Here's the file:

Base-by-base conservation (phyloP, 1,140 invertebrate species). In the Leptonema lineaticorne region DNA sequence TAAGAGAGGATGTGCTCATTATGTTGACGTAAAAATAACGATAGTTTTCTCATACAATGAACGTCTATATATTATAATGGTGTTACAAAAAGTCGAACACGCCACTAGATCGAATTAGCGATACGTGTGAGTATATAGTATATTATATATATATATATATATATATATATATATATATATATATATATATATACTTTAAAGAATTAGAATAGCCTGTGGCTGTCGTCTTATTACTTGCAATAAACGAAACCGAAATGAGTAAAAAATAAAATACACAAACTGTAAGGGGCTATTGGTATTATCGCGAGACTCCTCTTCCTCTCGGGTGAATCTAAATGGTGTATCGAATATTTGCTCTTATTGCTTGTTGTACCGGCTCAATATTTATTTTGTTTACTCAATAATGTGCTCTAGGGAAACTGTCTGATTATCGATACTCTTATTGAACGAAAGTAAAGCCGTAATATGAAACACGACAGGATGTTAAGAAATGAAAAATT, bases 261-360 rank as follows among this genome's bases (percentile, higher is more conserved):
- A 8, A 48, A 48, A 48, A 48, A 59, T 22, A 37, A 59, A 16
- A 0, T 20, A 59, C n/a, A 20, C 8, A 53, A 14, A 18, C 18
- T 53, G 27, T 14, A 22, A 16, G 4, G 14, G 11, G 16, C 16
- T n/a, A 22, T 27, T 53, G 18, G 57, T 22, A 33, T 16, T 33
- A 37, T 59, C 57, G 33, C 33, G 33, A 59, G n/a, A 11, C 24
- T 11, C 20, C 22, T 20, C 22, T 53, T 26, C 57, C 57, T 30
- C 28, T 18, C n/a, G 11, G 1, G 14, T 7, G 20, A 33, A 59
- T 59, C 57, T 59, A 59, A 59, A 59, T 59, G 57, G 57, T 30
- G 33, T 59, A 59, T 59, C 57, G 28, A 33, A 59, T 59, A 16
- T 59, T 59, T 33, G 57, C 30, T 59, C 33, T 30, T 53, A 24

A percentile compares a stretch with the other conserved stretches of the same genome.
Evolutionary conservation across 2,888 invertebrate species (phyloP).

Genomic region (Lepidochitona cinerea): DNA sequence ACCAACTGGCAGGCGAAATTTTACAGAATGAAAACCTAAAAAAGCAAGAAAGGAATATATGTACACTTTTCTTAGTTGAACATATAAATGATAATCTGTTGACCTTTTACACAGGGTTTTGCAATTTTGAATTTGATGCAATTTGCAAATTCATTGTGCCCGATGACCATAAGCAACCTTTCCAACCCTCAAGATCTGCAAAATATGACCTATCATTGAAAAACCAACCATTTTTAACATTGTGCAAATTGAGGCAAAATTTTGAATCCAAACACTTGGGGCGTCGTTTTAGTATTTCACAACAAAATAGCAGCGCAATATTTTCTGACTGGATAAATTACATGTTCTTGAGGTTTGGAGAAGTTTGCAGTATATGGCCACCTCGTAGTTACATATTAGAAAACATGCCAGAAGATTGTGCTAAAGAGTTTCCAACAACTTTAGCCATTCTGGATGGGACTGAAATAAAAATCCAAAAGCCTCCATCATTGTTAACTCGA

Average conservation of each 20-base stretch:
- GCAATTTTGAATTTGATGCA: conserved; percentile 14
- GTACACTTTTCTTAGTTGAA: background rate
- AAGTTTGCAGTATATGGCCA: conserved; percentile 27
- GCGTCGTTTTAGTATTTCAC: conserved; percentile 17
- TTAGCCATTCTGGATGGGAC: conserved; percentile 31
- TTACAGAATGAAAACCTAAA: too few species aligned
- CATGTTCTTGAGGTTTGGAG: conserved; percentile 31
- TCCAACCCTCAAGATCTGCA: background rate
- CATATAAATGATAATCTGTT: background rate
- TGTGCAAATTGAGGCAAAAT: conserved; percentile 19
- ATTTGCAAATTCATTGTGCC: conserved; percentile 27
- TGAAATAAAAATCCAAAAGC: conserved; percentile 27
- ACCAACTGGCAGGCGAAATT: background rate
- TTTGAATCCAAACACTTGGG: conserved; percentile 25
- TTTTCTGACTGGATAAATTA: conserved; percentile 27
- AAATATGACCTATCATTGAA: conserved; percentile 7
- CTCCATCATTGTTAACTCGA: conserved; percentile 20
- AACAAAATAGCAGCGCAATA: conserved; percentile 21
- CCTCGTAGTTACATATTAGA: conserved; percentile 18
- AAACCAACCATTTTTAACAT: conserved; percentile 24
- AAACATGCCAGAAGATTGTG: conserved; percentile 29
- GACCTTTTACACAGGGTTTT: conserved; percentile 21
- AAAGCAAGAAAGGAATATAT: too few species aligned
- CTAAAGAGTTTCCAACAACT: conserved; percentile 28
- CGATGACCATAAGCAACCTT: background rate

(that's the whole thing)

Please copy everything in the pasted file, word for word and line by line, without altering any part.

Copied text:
Base-by-base conservation (phyloP, 1,140 invertebrate species). In the Leptonema lineaticorne region DNA sequence TAAGAGAGGATGTGCTCATTATGTTGACGTAAAAATAACGATAGTTTTCTCATACAATGAACGTCTATATATTATAATGGTGTTACAAAAAGTCGAACACGCCACTAGATCGAATTAGCGATACGTGTGAGTATATAGTATATTATATATATATATATATATATATATATATATATATATATATATATATATACTTTAAAGAATTAGAATAGCCTGTGGCTGTCGTCTTATTACTTGCAATAAACGAAACCGAAATGAGTAAAAAATAAAATACACAAACTGTAAGGGGCTATTGGTATTATCGCGAGACTCCTCTTCCTCTCGGGTGAATCTAAATGGTGTATCGAATATTTGCTCTTATTGCTTGTTGTACCGGCTCAATATTTATTTTGTTTACTCAATAATGTGCTCTAGGGAAACTGTCTGATTATCGATACTCTTATTGAACGAAAGTAAAGCCGTAATATGAAACACGACAGGATGTTAAGAAATGAAAAATT, bases 261-360 rank as follows among this genome's bases (percentile, higher is more conserved):
- A 8, A 48, A 48, A 48, A 48, A 59, T 22, A 37, A 59, A 16
- A 0, T 20, A 59, C n/a, A 20, C 8, A 53, A 14, A 18, C 18
- T 53, G 27, T 14, A 22, A 16, G 4, G 14, G 11, G 16, C 16
- T n/a, A 22, T 27, T 53, G 18, G 57, T 22, A 33, T 16, T 33
- A 37, T 59, C 57, G 33, C 33, G 33, A 59, G n/a, A 11, C 24
- T 11, C 20, C 22, T 20, C 22, T 53, T 26, C 57, C 57, T 30
- C 28, T 18, C n/a, G 11, G 1, G 14, T 7, G 20, A 33, A 59
- T 59, C 57, T 59, A 59, A 59, A 59, T 59, G 57, G 57, T 30
- G 33, T 59, A 59, T 59, C 57, G 28, A 33, A 59, T 59, A 16
- T 59, T 59, T 33, G 57, C 30, T 59, C 33, T 30, T 53, A 24

A percentile compares a stretch with the other conserved stretches of the same genome.
Evolutionary conservation across 2,888 invertebrate species (phyloP).

Genomic region (Lepidochitona cinerea): DNA sequence ACCAACTGGCAGGCGAAATTTTACAGAATGAAAACCTAAAAAAGCAAGAAAGGAATATATGTACACTTTTCTTAGTTGAACATATAAATGATAATCTGTTGACCTTTTACACAGGGTTTTGCAATTTTGAATTTGATGCAATTTGCAAATTCATTGTGCCCGATGACCATAAGCAACCTTTCCAACCCTCAAGATCTGCAAAATATGACCTATCATTGAAAAACCAACCATTTTTAACATTGTGCAAATTGAGGCAAAATTTTGAATCCAAACACTTGGGGCGTCGTTTTAGTATTTCACAACAAAATAGCAGCGCAATATTTTCTGACTGGATAAATTACATGTTCTTGAGGTTTGGAGAAGTTTGCAGTATATGGCCACCTCGTAGTTACATATTAGAAAACATGCCAGAAGATTGTGCTAAAGAGTTTCCAACAACTTTAGCCATTCTGGATGGGACTGAAATAAAAATCCAAAAGCCTCCATCATTGTTAACTCGA

Average conservation of each 20-base stretch:
- GCAATTTTGAATTTGATGCA: conserved; percentile 14
- GTACACTTTTCTTAGTTGAA: background rate
- AAGTTTGCAGTATATGGCCA: conserved; percentile 27
- GCGTCGTTTTAGTATTTCAC: conserved; percentile 17
- TTAGCCATTCTGGATGGGAC: conserved; percentile 31
- TTACAGAATGAAAACCTAAA: too few species aligned
- CATGTTCTTGAGGTTTGGAG: conserved; percentile 31
- TCCAACCCTCAAGATCTGCA: background rate
- CATATAAATGATAATCTGTT: background rate
- TGTGCAAATTGAGGCAAAAT: conserved; percentile 19
- ATTTGCAAATTCATTGTGCC: conserved; percentile 27
- TGAAATAAAAATCCAAAAGC: conserved; percentile 27
- ACCAACTGGCAGGCGAAATT: background rate
- TTTGAATCCAAACACTTGGG: conserved; percentile 25
- TTTTCTGACTGGATAAATTA: conserved; percentile 27
- AAATATGACCTATCATTGAA: conserved; percentile 7
- CTCCATCATTGTTAACTCGA: conserved; percentile 20
- AACAAAATAGCAGCGCAATA: conserved; percentile 21
- CCTCGTAGTTACATATTAGA: conserved; percentile 18
- AAACCAACCATTTTTAACAT: conserved; percentile 24
- AAACATGCCAGAAGATTGTG: conserved; percentile 29
- GACCTTTTACACAGGGTTTT: conserved; percentile 21
- AAAGCAAGAAAGGAATATAT: too few species aligned
- CTAAAGAGTTTCCAACAACT: conserved; percentile 28
- CGATGACCATAAGCAACCTT: background rate